According to the Institute of Medicine, it's estimated that 836,000 to 2.5 million Americans live with chronic fatigue syndrome. CFS, a condition characterized by unexplainable extreme fatigue. It doesn't go away with rest, and can be worsened with too much physical and mental activity. As you can imagine, CFS is a difficult issue for those who live with it, and it's a complicated condition for those who live without it.
To better understand chronic fatigue syndrome, let's take a closer look at the perceived causes as well as the symptoms and treatment methods:
The exact cause of CFS is unknown. However, there are various factors that could be identified as triggers of the condition, according to the Mayo Clinic. Those include:
- A viral infection. According to Heathline, CFS could be linked with Epstein-Barr virus, human herpesvirus, Ross River virus or rubella.
- Immune system issues. Because immunity controls many major systems in the body, CFS may be caused by a poor defense system.
- An imbalance in hormones. Abnormal blood and hormone levels produced in the hypothalamus, pituitary glands or adrenal glands may be the cause, as people with CFS also tend to have a hormone imbalance.
While the cause of CFS may be unidentifiable, there are various factors that can increase your risk. Those include age, gender and stress levels.
Symptoms of CFS can vary from person to person, but one thing's for sure – the most common sign is severe long-term fatigue that keeps you from going about your normal everyday activities. According to Healthline, CFS is diagnosed when the fatigue lasts six months or longer and does not seem curable by rest. Some of the other common symptoms of CFS include sore throat, loss of memory, poor concentration, enlarged lymph nodes, unexplained muscle and joint pain, severe headaches, extreme exhaustion and restless sleep.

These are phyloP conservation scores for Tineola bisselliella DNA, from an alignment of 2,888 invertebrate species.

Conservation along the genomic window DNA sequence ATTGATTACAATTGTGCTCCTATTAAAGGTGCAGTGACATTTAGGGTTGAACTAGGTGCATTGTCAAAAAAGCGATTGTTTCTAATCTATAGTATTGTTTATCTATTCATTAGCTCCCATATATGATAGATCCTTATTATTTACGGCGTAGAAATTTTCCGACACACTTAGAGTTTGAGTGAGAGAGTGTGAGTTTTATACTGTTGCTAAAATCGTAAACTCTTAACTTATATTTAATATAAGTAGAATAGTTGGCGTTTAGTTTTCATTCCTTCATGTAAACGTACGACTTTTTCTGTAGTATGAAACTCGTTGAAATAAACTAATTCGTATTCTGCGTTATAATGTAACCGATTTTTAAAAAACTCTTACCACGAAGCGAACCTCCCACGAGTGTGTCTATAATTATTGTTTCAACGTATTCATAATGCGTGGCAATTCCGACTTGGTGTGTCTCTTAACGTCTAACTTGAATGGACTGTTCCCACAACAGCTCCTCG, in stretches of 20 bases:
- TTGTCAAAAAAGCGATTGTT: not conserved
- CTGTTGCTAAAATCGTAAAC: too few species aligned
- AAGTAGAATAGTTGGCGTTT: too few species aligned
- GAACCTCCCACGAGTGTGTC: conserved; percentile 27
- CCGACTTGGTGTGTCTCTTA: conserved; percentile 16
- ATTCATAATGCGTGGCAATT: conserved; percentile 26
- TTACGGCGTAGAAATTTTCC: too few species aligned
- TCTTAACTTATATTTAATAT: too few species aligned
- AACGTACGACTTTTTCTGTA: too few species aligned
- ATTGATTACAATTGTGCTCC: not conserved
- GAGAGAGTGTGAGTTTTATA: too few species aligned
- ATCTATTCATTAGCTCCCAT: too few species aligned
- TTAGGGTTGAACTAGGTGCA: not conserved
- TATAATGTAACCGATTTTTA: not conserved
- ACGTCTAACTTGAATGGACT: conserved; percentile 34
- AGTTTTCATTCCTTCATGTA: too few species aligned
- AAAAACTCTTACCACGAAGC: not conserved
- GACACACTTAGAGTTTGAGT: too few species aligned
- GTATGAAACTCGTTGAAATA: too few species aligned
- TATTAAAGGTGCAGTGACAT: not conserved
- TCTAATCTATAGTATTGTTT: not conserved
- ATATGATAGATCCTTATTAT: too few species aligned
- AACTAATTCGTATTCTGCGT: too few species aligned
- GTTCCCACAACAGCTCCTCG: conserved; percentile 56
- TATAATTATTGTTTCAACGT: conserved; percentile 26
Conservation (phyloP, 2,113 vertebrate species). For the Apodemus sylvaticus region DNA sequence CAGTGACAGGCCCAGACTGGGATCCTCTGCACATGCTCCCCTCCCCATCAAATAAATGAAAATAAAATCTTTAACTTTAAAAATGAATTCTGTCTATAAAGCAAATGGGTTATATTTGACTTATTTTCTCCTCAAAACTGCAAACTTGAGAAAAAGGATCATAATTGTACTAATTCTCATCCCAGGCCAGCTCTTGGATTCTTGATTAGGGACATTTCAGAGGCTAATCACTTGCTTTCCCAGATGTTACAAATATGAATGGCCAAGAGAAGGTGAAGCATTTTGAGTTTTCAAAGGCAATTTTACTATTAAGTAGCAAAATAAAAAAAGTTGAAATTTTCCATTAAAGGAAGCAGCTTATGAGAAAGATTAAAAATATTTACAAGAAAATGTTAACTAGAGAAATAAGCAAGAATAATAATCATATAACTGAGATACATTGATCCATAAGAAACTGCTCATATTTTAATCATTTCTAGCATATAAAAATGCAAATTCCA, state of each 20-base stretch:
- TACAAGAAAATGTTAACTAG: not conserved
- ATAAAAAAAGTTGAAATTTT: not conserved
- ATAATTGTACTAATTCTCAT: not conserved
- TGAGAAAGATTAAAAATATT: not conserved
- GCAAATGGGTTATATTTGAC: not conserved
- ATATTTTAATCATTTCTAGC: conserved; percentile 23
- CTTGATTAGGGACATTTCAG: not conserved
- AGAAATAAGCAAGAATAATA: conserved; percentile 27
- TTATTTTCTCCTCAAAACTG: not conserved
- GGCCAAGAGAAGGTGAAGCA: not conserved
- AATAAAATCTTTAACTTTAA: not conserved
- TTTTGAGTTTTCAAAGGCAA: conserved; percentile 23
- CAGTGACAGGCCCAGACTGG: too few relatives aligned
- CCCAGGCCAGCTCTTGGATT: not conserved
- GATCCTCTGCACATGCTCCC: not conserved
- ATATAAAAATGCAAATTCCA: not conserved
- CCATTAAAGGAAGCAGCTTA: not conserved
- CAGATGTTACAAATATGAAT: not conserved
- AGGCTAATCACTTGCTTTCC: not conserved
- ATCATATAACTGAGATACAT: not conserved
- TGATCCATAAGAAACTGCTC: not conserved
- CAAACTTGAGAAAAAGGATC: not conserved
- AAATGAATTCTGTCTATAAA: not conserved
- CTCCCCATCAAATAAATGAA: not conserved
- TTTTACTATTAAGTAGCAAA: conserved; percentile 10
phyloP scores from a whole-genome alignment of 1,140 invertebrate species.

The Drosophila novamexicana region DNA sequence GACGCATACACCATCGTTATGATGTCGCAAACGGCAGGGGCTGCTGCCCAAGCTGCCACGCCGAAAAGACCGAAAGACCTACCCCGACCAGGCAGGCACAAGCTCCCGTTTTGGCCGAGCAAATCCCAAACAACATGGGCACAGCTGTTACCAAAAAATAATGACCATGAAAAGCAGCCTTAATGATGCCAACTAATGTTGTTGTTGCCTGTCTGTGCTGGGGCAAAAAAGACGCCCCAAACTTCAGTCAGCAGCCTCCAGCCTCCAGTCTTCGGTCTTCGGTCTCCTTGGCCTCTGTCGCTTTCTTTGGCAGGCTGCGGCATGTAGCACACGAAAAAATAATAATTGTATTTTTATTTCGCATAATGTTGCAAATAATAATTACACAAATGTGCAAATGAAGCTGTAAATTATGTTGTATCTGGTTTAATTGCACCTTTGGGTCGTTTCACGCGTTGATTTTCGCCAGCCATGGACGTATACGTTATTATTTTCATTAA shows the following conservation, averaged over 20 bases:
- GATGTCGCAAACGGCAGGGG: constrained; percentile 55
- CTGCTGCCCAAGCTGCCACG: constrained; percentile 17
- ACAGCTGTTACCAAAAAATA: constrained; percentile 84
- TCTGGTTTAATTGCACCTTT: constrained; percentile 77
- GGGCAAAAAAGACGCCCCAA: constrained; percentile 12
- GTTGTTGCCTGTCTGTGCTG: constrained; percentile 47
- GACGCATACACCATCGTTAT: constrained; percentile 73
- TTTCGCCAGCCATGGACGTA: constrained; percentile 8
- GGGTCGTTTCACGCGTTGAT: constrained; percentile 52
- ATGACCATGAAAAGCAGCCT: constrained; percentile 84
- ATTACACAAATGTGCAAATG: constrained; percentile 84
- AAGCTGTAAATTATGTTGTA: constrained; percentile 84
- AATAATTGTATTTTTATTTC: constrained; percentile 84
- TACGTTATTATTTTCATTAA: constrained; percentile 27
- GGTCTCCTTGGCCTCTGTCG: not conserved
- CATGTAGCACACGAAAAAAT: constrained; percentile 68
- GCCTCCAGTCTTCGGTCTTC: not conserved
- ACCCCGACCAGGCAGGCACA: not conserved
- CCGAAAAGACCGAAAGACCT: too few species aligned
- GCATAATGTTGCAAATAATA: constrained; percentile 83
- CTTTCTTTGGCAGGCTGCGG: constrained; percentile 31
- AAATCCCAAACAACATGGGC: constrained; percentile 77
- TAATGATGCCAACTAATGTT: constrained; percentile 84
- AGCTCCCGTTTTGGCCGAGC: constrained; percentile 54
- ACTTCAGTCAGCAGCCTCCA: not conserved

When it comes to treating CFS, the main goal is to mitigate the fatigue and then indirectly conquer all symptoms that follow. Consider these options for treating CFS:
Stress management. Physical and emotional overexertion can make CFS worse. Seeking help from a therapist, relaxing and light exercising are all helpful strategies for reducing fatigue.
Infusion therapy. While a wholesome diet loaded with essential vitamins and nutrients is key for healthy living, intravenous therapy guarantees that those vitamins and minerals can be easily absorbed and penetrate deeply into cells to promote and repair metabolism. At the Longevity Centres, we've concocted a treatment that's shown to be beneficial for those living with chronic fatigue syndrome. The IV contains magnesium chloride, vitamins B1, B5, B6, B Complex, C and vitamin B12 to boost energy and relieve symptoms associated with CFS.
For more information on the treatments and services we offer at the Longevity Centres of America, please contact us directly today. We look forward to helping you live your life to the fullest.